Everytime we start a new project with a new customer, RPA is typically used to automate small, well-defined tasks. Those are the low-hanging fruits that usually start the wave of automation a company needs to fulfill the dream of digital transformation.
Those simple processes look self-contained and can be executed by a simple robot. The customer gets quick ROI on them creating a feeling of success.
This phase seems easy. In fact, so easy that some companies decide to start their own “low-code”, “citizen-developer” initiatives, without resorting to professional teams. Just like we do when we decide to paint a few walls.
But soon enough, there are dozens of automated processes running in parallel and the first challenge is managing their operation, especially dealing with errors.
Countless companies get into a position where untrained people have to attend to robots, manually scheduling them and resubmitting jobs by hand, just to deal with unforeseen errors and dealing with new versions of the programs. RPA is software and there will be bugs on the code base. Moreover, RPA gets most of its power by going through UIs, but UIs change, and RPA systems sometimes can’t cope with the change and give runtime errors. On top of that, robots run 24h/day and soon attending to them feels like babysitting: we have to monitor them in case something happens, but most of the time we are just doing nothing. In the worst case scenarios, it can look like running an ICU, with the need to hypercare all those robots.
Suddenly, it feels like that painting a few walls turned into a large construction project, but without the proper methodology, professionals and tools.
Robot Orchestration helps to lighten the load. An Orchestrator is a piece of software that can automate much of the complexity of scheduling, running and attending to dozens or even hundreds of robots in parallel. It launches robots, reschedules them if some unforeseen event came up, deals with errors and enables the customer to manage by exception: alarms will inform us that there was an exception and we can act accordingly, if the Orchestrator does not know what to do.
Even better, a good Orchestrator keeps statistics on every record every robot processed, allowing us to see where the bottlenecks lie, optimize the overall processes, create new copies of robots on the fly to deal with demand and balance the load between them. You can even see in real-time how much money you are saving by the minute by running robots instead of people.
But when companies push further into full speed, new challenges appear and the biggest of all is that larger processes will be tackled. Some of them may reuse already automated sub-processes, some of them will require combining the work of robots with the work of people (because some tasks still require reasoning that’s beyond conventional programming), some of them will imply developing very sophisticated and complex robots, that will have to combine the “low-code” base technology with more traditional and professional approaches, such as normal programming languages and frameworks (such as .NET/C# or Python/Flask/Django), and run for long amounts of time (such as days).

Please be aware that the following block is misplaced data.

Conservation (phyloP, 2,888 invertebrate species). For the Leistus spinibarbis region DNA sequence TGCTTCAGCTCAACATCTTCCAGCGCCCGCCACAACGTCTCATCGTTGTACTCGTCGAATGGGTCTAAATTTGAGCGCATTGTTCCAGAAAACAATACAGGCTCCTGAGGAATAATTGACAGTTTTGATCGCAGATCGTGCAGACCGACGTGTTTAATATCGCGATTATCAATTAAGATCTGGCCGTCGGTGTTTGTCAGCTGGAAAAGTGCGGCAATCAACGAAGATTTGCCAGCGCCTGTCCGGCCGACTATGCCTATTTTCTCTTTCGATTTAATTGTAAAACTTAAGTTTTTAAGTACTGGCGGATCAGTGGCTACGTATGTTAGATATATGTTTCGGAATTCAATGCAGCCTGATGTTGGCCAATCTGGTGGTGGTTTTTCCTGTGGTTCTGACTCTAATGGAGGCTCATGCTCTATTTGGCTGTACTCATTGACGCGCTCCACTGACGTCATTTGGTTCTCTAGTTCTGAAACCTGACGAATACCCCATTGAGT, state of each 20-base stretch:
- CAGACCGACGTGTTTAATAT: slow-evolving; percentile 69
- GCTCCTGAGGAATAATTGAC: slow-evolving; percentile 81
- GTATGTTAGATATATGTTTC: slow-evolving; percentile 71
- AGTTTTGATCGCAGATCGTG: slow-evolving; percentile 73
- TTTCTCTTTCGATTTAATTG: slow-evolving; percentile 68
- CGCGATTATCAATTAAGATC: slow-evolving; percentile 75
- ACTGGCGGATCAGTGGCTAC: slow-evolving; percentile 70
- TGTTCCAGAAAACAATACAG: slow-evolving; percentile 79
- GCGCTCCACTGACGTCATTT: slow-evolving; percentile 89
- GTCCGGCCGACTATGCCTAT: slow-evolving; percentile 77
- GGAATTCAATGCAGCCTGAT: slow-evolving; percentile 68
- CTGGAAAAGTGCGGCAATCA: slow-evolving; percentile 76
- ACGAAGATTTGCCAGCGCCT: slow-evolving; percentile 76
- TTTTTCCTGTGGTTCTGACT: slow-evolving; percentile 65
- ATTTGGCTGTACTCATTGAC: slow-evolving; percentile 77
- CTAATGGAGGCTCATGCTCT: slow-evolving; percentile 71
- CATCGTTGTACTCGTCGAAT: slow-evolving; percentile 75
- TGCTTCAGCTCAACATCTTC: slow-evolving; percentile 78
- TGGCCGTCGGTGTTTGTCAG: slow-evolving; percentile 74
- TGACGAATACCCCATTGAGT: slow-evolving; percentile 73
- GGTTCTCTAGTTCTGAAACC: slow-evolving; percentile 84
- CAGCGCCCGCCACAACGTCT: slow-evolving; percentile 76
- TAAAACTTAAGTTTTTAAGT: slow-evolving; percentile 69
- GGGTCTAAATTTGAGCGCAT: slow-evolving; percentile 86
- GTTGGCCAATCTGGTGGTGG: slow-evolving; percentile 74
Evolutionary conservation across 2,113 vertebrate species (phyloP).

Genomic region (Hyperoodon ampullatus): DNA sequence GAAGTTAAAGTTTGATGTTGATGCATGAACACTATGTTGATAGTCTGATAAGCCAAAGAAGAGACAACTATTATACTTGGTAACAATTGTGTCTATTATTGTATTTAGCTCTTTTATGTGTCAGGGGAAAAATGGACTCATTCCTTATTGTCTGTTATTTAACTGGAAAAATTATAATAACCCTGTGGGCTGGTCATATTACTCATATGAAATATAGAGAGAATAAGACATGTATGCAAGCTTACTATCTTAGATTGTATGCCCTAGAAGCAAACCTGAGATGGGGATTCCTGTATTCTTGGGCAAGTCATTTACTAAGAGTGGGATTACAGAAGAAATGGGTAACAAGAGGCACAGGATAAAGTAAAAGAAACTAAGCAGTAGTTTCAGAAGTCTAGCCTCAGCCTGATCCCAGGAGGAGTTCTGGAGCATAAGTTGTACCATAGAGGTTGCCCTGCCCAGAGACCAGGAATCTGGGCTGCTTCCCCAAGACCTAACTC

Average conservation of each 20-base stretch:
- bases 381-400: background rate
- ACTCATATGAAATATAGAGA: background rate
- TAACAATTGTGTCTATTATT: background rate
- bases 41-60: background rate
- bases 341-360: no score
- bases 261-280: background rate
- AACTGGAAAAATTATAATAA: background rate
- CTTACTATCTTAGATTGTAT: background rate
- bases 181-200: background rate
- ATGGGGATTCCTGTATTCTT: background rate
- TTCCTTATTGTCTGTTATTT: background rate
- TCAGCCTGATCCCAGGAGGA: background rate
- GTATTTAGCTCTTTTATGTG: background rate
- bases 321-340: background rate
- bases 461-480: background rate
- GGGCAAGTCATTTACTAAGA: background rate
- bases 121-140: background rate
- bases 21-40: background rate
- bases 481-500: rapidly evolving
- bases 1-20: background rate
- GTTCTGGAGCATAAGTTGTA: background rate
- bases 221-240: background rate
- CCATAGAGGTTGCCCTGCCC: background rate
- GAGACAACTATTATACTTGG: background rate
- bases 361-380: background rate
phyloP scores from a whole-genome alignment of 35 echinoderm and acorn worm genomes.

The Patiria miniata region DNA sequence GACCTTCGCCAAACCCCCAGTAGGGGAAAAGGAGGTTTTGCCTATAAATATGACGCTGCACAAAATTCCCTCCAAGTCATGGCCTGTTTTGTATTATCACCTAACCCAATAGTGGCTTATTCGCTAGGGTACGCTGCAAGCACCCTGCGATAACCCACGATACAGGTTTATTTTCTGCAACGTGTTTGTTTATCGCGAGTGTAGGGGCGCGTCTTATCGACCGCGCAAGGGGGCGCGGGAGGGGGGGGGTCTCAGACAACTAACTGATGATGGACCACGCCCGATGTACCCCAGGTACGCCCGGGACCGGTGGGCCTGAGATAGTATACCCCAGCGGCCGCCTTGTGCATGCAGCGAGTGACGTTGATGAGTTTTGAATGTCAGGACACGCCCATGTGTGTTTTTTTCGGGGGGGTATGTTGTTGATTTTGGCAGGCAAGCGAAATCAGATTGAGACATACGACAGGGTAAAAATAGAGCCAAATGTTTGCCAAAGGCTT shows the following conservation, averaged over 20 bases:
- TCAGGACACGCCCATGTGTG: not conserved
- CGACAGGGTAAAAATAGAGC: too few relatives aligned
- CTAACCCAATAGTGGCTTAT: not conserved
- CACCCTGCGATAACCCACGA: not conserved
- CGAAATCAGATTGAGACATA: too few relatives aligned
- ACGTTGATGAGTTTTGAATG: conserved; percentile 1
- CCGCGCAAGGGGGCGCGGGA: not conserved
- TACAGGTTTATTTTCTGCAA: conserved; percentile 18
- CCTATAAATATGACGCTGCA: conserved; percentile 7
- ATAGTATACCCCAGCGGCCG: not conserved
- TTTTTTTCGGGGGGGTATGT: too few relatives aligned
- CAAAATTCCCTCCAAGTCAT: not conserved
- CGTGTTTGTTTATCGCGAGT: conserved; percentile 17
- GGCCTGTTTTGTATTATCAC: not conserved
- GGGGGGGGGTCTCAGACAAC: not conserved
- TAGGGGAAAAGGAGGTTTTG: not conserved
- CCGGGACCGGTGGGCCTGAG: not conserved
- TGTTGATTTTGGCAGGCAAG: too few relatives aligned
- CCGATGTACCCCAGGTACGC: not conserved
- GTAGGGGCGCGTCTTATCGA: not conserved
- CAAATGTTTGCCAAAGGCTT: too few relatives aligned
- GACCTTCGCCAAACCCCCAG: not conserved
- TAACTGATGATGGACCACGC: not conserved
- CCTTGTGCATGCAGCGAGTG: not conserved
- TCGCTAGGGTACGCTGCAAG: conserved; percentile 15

Things are getting so complex that deploying RPA has become a branch of the DevOps discipline, aptly named RPAOps.
That’s when it pays off to get into Advanced Orchestration, or HyperAutomation (as Gartner and UIPath calls it). Advanced Orchestrators can combine multi-technology robots, divert the output of one to the input of another according to specified rules, reusing the work already done and allowing to modularize development, while keeping tabs on on the path of records, not only providing revealing analytics but providing an audit trail that can be critical in some verticals.
Advanced Orchestrators can also provide seamless integration with human work, by creating interaction forms on the fly, which humans can fill with data that regular robots can’t decide. We are not talking about a BPM approach, which was developed to support the work of humans by automating interactions, we are talking about the opposite: an environment where tasks are almost all fully automatic, with humans supplying their knowledge for some critical steps. We call this approach Human-In-The-Loop (HITL), because we keep humans in the loop, but they are not the main feature.
Advanced Orchestrators can learn from the huge amount of data created every day by the system. By deploying AI/ML Tools, Advanced Orchestrators can automatically optimize queues, buffers, number of robots and sessions (and even machines, if they can be automatically provisioned) dynamically.
They can help the company meet its SLAs, by optimizing priorities on the batch execution of robots, pushing some jobs further along the line if there is a chance that an SLA can be broken. Since all this is rooted in AI/ML, the Orchestrator uses the generated information to decide better next time.
Even better, AI and ML can be used to infer what are the answers given by the humans-in-the-loop, starting by making recommendations (and learn from corrections) and later on replacing them, automating a new step and freeing humans to do creative work instead of repetitive things, which can be Machine Learned.